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Lessons Learned From Super Typhoon Yolanda

Update: View our report on Super Typhoon Yolanda here

In July of this year, Give2Asia, IIRR, and many local and international NGOs gathered to discuss best practices for Disaster Risk Reduction (DRR) and disaster preparedness. These discussions are more relevant now than ever, as Super Typhoon Hagupit makes landfall Saturday, December 6.

Why has the Pacific hurricane season been so active?

This year, while the Atlantic hurricane season has been quiet, the season in the Pacific has been more active. Normally this is the case for an El Niño year – a year when the sea temperatures in the Pacific rise a half a degree above normal and stay there for three months. This year’s temperatures reached that level briefly but did not stay. Perhaps due to this short rise in temperature, the Eastern Pacific hurricane season has been so busy, exacerbating the challenges faced by already disaster-vulnerable nations such as the Philippines.

Philippines’s Disaster Vulnerability

The Philippines ranks high on most risk indexes. It ranks third on the World Risk Index, and seventh on the Global Risk Index. It has also been named among the top ten countries vulnerable to climate change – meaning as sea levels and temperatures rise, nations such as the Philippines will experience some of the most detrimental effects. Such effects include extreme weather patterns, changes in previously reliable weather patterns, as well as changes to available resources such as fish stock. Since the 1980s, damage from flash floods has increased, and as the sea temperatures rise, the amount and types of fish caught are being affected, in part due to the types of species that are able to survive in these new climates. To make matters worse, many areas of the Philippines are put at even greater risk due to issues such as environmental degradation caused by logging, mining, and general deforestation.

Community-Managed Disaster Preparedness in the Philippines: Themes from the Conference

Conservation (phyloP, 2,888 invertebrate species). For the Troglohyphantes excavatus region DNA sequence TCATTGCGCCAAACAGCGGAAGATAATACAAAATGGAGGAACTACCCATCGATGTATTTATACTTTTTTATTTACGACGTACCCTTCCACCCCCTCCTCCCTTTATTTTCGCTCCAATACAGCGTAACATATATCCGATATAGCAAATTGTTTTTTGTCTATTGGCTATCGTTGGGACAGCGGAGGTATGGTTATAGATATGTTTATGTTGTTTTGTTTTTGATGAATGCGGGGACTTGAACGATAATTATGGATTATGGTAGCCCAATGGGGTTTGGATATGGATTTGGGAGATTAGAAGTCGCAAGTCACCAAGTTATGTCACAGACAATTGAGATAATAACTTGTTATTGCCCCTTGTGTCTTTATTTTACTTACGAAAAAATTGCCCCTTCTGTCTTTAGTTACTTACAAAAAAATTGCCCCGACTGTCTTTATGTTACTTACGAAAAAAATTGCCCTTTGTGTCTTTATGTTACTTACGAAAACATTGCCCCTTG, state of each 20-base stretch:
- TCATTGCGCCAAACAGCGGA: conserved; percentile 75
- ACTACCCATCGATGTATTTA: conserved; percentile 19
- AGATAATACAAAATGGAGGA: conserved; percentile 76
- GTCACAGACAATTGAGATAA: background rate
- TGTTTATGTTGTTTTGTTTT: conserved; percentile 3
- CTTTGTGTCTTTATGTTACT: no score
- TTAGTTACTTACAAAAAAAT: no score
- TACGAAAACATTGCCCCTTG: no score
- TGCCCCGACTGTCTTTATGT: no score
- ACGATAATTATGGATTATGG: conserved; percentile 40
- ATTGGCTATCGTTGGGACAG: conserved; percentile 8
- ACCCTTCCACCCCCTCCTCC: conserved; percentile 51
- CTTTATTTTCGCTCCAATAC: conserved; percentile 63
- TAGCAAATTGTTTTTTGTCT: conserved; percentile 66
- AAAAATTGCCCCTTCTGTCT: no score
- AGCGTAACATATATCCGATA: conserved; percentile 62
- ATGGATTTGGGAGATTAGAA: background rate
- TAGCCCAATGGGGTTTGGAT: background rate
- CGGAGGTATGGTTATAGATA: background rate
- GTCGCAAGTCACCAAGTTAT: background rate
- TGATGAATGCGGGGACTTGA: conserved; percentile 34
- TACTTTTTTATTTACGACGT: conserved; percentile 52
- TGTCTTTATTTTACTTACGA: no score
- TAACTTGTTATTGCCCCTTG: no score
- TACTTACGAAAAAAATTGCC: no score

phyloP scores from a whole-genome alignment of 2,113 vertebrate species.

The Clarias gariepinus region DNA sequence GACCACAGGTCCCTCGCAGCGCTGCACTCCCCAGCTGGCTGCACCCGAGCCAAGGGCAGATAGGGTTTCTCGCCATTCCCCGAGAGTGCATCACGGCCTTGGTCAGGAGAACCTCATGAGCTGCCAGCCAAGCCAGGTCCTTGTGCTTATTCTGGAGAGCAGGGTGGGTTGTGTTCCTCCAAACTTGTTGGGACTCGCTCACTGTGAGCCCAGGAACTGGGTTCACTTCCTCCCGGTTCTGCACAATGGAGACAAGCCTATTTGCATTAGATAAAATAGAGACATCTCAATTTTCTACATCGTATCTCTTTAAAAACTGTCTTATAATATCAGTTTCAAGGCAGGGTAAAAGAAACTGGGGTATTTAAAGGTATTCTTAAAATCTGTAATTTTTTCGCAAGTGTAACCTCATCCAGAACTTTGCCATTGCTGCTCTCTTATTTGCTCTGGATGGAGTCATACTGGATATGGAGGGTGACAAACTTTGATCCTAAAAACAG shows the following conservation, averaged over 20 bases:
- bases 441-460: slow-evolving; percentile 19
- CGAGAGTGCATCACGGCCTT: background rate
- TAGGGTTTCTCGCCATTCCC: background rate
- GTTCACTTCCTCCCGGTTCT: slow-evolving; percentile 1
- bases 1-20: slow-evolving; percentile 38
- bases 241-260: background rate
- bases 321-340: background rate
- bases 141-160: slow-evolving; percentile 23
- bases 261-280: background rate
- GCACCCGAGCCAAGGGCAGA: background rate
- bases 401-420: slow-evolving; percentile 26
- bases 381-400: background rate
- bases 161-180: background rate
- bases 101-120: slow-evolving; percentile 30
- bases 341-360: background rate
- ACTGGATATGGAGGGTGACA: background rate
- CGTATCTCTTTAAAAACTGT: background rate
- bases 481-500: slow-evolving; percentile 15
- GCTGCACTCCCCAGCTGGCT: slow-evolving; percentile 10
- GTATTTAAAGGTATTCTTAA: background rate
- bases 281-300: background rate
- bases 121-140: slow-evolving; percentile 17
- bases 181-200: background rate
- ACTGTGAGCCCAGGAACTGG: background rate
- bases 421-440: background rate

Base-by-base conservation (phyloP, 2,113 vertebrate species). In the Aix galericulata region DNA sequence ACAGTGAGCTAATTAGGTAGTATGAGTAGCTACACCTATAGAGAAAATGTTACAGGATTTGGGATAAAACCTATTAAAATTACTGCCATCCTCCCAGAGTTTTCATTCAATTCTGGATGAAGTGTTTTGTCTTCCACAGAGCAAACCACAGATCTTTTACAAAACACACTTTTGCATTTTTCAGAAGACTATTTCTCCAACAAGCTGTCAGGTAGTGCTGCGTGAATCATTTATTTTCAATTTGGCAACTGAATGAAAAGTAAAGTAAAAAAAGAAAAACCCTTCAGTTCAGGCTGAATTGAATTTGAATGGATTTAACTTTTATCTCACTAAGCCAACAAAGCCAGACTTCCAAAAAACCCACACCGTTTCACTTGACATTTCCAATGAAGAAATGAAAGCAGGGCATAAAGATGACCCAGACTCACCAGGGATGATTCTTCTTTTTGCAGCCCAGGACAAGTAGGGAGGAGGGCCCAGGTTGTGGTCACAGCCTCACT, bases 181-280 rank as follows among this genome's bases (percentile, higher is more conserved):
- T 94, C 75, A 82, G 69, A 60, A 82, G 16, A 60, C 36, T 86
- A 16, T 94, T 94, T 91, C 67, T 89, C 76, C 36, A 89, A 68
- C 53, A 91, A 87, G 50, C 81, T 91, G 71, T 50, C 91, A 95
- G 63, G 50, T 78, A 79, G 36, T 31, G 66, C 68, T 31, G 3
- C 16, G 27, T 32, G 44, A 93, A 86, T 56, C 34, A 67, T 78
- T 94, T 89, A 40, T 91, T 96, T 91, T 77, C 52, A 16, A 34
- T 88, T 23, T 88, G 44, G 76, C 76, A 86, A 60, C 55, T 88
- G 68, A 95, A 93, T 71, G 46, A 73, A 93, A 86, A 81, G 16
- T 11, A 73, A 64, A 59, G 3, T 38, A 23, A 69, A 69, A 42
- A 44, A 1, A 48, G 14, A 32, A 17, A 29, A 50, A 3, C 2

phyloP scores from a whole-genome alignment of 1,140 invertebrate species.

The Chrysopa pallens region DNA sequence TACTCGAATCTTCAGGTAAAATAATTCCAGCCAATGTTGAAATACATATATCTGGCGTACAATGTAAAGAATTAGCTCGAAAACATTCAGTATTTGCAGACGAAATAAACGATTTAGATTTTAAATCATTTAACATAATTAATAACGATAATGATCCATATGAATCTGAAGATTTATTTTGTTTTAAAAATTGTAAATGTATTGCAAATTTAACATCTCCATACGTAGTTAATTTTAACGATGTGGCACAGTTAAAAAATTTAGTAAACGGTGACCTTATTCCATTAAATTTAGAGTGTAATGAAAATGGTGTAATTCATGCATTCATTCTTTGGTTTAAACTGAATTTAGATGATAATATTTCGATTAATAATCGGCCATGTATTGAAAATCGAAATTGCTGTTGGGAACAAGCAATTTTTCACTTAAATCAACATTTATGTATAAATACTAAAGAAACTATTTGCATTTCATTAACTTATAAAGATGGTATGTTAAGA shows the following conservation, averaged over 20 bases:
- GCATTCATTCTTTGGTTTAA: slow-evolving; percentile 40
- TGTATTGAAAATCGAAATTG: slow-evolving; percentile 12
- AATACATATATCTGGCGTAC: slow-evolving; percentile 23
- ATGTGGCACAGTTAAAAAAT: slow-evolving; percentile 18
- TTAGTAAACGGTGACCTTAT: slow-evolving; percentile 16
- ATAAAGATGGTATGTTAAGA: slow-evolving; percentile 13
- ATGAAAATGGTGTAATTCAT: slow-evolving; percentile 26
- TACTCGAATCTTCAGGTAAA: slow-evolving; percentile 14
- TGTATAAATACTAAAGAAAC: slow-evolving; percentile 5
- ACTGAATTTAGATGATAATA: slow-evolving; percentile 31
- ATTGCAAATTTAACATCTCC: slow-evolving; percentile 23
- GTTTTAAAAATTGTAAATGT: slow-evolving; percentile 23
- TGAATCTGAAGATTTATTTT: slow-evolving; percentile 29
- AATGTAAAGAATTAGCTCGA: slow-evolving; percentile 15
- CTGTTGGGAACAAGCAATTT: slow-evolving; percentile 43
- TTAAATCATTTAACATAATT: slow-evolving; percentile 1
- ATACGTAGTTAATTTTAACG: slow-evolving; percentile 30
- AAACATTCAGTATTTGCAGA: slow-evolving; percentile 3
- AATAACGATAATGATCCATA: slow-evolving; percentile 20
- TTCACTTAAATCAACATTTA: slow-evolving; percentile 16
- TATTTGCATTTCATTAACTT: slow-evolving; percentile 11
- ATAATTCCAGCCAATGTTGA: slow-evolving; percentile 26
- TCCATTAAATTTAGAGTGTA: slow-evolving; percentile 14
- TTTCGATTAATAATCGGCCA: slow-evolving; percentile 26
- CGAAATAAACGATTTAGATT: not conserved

However, this is not to say nothing can be or has been done. Multiple NGOs and other organizations have been working in the Philippines and other countries for many years. At Give2Asia and IIRR’s conference in July, some of these organizations shared their best practices and challenges. Many cited logistics, communication, and access as main challenges, and that coordinating with local governments was key to success. Any and all efforts needed to focus on the local levels in addition to city, provincial, and national levels. In addition to this, they found that it was necessary to treat the people affected by disaster as survivors – not victims. This is in part to establish a multi-stakeholder investment, including the government, businesses, residents, and relief organizations.

A few of the successes these organizations in the Philippines saw were the establishment of early warning systems, as well as community organizations and projects to protect and rebuild coastal areas. One other focus was in promoting financial literacy in residents – residents have savings to use if and when disasters strike to use to rebuild. Several organizations pointed to risk-proof livelihoods, such as fish smoking and rug making, as another way to help communities. However, the most emphasized point was about collaboration. Much more can be accomplished working with local establishments than autonomously.

Many of the communities in the Philippines are still rebuilding and bouncing back from the devastating affects of Yolanda. As we prepare for the full effect of Ruby, we should look to the lessons learned from the past to better prepare for the future. As disaster risk reduction grows in countries around the world, communities will become better prepared.

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